Facebook is not prohibited, but candidates have been reminded that to use it to get friends to join to show their support would infringe the no endorsements rule

    Jonathan Davies
    Senior Returning Officer

    (Applicability: England only. Similar rules apply to the London Mayoral selection. Rules for selections in Scotland and Wales are made by those State Parties)

  • Hywel Morgan 21st Aug '07 - 2:47pm

    “Facebook is not prohibited, but candidates have been reminded that to use it to get friends to join to show their support would infringe the no endorsements rule”

    Joining a Facebook group doesn’t imply endorsement of either a candidate or the objectives of that group though. I’m a member of some I don’t agree with specifically for that reason!

  • Hywel Morgan 21st Aug '07 - 6:00pm

    Regarding endorsements – I’ve now seen a copy of the leaflet distributed by one MEP yesterday (by post). It includes two photographs of him with other MEPs.

    I’ll take a deep breath and disagree with Jonathan on a point on constitutional interpretation 🙂

    He said, “Mailings before then which represent the member’s normal activities in the Party or in public office are permissible, provided they do not amount to explicit campaigning for support in the selections.”

    The rules state, “members may continue thier normal business with in the party provided their activities are not calculated to have an influence on the selection process and are no more than reasonably necessary for the purpose or functions in question”.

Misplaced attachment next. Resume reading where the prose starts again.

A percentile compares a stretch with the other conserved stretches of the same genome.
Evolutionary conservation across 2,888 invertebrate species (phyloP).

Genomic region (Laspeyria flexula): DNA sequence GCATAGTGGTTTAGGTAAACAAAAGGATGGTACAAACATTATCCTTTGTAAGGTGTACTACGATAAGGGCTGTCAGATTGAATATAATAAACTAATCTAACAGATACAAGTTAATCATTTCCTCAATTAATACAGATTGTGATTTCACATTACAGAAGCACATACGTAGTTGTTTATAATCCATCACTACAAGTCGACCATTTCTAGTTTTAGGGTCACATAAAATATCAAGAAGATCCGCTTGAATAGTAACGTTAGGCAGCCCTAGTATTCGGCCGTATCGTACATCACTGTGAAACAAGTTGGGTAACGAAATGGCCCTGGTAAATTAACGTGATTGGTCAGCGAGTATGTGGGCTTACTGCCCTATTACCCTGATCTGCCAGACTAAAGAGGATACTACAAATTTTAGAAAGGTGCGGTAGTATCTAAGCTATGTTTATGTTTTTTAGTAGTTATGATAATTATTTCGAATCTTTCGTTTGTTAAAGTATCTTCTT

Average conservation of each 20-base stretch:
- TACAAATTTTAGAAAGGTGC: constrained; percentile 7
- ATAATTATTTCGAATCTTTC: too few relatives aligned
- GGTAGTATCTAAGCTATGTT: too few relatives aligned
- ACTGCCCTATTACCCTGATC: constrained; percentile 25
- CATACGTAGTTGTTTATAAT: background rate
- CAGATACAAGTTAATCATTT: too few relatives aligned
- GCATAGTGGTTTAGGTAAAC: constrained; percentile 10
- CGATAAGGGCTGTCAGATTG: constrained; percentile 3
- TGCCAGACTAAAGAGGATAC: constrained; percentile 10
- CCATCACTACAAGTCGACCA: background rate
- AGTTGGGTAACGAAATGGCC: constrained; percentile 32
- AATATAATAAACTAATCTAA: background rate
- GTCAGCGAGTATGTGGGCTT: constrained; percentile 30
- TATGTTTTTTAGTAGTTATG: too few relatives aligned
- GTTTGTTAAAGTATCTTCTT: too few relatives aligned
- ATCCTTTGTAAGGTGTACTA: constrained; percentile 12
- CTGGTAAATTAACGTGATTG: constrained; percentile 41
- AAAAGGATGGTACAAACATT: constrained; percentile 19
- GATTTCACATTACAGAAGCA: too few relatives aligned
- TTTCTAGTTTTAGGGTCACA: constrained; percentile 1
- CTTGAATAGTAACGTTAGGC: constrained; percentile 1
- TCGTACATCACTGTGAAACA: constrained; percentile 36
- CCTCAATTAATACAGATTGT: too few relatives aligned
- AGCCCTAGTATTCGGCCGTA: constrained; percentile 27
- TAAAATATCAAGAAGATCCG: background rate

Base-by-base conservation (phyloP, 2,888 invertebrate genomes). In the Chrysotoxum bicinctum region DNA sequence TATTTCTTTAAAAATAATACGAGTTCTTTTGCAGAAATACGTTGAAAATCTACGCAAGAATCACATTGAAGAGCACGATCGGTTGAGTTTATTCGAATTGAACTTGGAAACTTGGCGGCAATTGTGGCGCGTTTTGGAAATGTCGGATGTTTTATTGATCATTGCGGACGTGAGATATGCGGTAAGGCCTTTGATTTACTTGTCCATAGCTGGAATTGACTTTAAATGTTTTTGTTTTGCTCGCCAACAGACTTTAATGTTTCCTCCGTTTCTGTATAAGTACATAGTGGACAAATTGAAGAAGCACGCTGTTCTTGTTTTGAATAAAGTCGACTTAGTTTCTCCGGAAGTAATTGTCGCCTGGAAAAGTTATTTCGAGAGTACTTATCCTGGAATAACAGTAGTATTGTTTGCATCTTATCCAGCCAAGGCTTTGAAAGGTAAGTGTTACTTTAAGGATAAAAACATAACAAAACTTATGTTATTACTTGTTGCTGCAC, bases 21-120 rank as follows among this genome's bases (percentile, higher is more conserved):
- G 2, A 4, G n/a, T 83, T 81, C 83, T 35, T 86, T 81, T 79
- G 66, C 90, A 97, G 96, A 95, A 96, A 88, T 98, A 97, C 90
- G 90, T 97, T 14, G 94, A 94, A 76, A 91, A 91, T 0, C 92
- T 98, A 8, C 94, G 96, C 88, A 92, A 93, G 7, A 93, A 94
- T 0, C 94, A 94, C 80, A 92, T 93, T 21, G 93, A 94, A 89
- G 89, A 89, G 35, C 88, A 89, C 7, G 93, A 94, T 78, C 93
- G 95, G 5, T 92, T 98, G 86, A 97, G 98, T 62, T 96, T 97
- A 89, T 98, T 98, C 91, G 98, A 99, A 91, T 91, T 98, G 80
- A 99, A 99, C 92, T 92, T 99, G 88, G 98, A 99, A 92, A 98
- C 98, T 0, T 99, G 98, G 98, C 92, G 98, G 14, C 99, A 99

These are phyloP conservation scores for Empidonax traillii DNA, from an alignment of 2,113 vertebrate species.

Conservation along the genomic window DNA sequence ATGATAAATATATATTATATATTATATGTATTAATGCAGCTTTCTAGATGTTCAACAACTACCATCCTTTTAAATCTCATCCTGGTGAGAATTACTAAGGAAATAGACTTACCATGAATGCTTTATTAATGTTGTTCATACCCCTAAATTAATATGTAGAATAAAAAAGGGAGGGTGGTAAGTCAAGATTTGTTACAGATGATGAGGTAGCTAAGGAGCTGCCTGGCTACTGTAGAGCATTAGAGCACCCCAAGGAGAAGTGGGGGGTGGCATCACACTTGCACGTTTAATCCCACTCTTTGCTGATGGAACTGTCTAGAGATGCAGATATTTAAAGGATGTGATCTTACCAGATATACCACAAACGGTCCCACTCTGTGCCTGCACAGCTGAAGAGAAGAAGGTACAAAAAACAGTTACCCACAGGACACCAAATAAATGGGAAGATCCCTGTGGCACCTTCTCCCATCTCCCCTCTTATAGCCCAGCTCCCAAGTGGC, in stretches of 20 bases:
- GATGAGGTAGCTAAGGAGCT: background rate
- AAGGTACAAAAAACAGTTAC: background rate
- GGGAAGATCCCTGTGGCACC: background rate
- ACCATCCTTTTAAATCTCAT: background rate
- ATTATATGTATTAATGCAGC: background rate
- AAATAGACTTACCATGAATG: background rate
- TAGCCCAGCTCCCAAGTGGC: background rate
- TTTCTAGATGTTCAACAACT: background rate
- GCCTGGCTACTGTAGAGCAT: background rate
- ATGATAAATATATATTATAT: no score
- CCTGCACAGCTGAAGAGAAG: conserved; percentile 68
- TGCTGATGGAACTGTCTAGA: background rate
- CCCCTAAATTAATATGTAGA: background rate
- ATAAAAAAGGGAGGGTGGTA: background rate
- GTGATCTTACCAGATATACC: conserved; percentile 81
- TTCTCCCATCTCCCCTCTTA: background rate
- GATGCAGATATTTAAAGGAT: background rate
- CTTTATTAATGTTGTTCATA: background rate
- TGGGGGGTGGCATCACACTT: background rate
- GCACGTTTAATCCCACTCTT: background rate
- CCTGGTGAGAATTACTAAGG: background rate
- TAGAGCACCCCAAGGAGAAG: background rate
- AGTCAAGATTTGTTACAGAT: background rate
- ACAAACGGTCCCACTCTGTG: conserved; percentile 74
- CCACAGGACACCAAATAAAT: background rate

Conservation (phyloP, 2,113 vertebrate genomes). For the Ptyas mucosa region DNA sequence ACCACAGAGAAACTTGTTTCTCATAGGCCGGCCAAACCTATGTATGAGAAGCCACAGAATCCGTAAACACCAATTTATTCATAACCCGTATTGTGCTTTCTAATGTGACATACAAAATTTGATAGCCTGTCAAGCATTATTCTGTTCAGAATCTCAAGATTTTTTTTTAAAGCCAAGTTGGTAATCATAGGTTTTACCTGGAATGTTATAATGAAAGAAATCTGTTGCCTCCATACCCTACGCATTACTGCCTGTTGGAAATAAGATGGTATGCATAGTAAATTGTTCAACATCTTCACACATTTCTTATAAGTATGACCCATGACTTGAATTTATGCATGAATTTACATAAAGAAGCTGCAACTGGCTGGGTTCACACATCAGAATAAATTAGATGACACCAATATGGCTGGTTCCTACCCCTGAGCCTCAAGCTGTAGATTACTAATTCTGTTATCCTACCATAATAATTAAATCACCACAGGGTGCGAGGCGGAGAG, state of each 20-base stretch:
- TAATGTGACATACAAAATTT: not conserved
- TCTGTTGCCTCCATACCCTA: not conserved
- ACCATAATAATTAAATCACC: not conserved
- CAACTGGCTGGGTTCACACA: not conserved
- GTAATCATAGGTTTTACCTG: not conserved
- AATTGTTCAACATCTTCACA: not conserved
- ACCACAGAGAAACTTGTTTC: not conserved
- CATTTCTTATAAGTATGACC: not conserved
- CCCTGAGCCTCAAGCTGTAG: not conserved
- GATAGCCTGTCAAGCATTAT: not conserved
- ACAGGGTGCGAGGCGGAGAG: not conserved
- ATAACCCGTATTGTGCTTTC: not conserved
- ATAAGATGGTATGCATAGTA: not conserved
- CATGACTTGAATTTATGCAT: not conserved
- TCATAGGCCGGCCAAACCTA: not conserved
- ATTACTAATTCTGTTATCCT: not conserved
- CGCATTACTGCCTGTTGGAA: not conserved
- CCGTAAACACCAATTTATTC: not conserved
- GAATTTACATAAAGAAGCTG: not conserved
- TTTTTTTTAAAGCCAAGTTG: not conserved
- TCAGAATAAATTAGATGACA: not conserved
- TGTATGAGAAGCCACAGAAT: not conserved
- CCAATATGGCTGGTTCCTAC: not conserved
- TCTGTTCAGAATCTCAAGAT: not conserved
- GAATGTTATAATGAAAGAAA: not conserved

This provision would seem to apply through the whole process – ie not just the “campaign period”.

    I would suggest that this goes much wider than just prohibiting explicit campaigning. Something can be done which is calculated to have an effect on the selection without it being explicit campaigning (by analogy the old PPC/Candidate split in public elections)

    There is therefore I would argue a question over whether activities different from those in previous years (eg over volume, frequency, timing etc) could bring a candidate into breach.

    It is also advised in the rules that candidates in doubt should seek advice from the Returning Officer – though what happens if the RO decision is perverse or unreasonable might be an interesting point!

  • Jonathan Davies 21st Aug '07 - 10:40pm

    Hywel – if you have a complaint about a particular leaflet, please send it to the Returning Officer for the relevant Region to consider.

    The Rules do contain an appeal mechanism if others disagree with a Returning Officer’s ruling